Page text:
The Most Important PC Hardware Components

A computer’s central processing unit (CPU) processes and executes digital instructions sent by programs. Its clock speed determines its performance and efficiency.

Random access memory — or RAM — stores code and data the CPU is currently using. RAM is volatile, and the contents disappear when the power is turned off.


The motherboard is the flat piece of circuit board that holds most of the computer’s core components. The most important parts of the motherboard are the CPU socket (for Intel processors) and RAM slots, both of which allow the CPU to communicate with other chips in your computer, including memory and expansion cards, using a series of circuits called buses.

The chipset, which is located on the motherboard, acts as a hub that connects these other busses. It receives data from the power supply and transmits it to the CPU, RAM, PCIe and other expansion cards. It also takes input from the BIOS, which performs hardware initialization during startup and provides runtime services for OS and programs.

The motherboard also contains expansion ports, like USB and Gigabit Ethernet. It may also feature several PCIe x16 slots to support multiple graphics cards, which can improve performance in graphical computing tasks. It will also contain a voltage regulator module, which regulates voltage and current to prevent hardware damage from excess currents.


The CPU is the brain of your computer, guiding all data processing much like a human guides its body. It sends information to other components of the system for processing and saves final processed data results before sending them out as output. It also stores instructions in its internal memory unit, aka main memory or primary storage, also known as RAM (Random Access Memory). This type of memory is volatile and erases itself when the power shuts off.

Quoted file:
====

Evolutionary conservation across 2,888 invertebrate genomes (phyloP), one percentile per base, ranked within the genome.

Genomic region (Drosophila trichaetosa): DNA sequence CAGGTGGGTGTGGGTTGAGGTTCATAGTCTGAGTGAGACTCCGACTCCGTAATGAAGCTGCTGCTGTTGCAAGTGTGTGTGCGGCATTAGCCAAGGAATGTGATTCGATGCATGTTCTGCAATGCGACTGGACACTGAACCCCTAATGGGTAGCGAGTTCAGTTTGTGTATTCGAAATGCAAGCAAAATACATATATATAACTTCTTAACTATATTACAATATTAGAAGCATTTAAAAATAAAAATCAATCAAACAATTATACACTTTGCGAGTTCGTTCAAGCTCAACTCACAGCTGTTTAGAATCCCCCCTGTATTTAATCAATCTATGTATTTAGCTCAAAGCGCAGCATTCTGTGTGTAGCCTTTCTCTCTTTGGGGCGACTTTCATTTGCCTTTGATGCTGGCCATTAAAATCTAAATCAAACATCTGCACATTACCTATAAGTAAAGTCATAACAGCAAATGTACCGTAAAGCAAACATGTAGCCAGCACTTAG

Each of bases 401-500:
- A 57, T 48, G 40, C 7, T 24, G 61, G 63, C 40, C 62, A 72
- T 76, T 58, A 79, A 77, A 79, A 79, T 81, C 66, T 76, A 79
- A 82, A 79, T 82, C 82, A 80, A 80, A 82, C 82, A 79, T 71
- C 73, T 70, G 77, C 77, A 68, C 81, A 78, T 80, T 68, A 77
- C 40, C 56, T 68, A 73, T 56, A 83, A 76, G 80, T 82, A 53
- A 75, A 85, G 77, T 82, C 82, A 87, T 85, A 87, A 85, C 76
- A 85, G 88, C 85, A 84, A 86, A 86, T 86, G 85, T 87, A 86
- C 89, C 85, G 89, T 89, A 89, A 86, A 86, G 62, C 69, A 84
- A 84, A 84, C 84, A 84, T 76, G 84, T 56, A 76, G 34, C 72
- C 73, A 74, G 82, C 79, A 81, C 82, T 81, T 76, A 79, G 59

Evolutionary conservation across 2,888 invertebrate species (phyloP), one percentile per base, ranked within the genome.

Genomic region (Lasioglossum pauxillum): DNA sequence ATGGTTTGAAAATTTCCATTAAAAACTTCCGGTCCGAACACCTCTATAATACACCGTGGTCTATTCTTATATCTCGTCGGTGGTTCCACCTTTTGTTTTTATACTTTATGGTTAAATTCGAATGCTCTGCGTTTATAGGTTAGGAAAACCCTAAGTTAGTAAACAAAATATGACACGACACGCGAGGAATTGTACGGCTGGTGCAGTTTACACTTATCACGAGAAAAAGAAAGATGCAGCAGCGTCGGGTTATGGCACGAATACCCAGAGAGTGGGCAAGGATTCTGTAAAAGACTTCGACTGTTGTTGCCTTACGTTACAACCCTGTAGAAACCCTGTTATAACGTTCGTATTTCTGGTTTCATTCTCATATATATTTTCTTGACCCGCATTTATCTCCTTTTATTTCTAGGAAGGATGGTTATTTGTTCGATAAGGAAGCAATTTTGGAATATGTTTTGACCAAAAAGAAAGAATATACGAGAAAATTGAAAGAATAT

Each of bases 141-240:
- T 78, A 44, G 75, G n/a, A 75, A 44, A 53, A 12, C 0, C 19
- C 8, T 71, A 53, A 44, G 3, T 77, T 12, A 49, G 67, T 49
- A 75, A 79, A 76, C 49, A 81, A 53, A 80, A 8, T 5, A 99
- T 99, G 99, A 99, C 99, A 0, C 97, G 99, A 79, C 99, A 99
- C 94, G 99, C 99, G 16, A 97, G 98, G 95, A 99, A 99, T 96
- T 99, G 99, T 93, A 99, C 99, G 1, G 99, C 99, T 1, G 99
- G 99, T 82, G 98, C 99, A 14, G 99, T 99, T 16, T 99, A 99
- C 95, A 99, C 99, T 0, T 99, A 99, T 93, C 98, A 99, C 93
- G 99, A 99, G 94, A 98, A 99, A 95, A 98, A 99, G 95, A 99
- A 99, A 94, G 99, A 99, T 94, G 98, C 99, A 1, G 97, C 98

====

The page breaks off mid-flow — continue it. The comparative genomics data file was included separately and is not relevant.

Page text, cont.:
The two major parts of the CPU are the Arithmetic Logic Unit (ALU) and the Control Unit. The ALU handles arithmetic and logical operations, while the Control Unit deciphers and carries out instructions. Different CPUs have different types of instruction sets, and software written for one will not run on others.

Most modern processors are multi-core and use multiple physical cores inside the main chip. This allows them to carry out many tasks simultaneously. These are popular with gamers and content creators that use demanding programs.


RAM, which stands for Random Access Memory, is the short-term working scratchpad that your computer uses to store code and data that are being used. It keeps the data on-hand so the CPU can read it instantly. Compared to older storage media that reads data in a fixed sequence, this makes RAM significantly faster.

Most computers come with at least two RAM modules, which are also known as DIMMs, that plug into the motherboard. The chips on these modules can be accessed individually and are sold separately, so that you can upgrade your PC’s RAM with more powerful options. Most desktops use DIMMs that are packaged into matching pairs or “banks” on the motherboard to maximize performance, while newer laptops and mini PCs generally use a smaller version of the DIMM called a SO-DIMM (small outline dual inline memory module).

Video Card

The video card sends graphical information to the computer monitor. It’s also known as a graphics card, graphic adapter, or video controller and installs in an expansion slot on the motherboard. The most common type is a NVIDIA or AMD GPU-based video card that uses an HDMI, DVI, or VGA port for connection to the monitor.

A video card has memory chips that store data and instructions for quick access by the processor core. It also has a cooling system to prevent the components from overheating after extended use.

Many modern video cards have multiple GPUs (Graphics Processing Units). This allows the card to perform complex graphics calculations much faster than a single CPU could do alone. It can also allow multiple monitors to be used simultaneously. This is great for graphics-heavy programs such as games and design tools. Some manufacturers, such as Nvidia and AMD, even offer technologies that allow two identical cards to be linked together in the same system for even more power-efficient performance.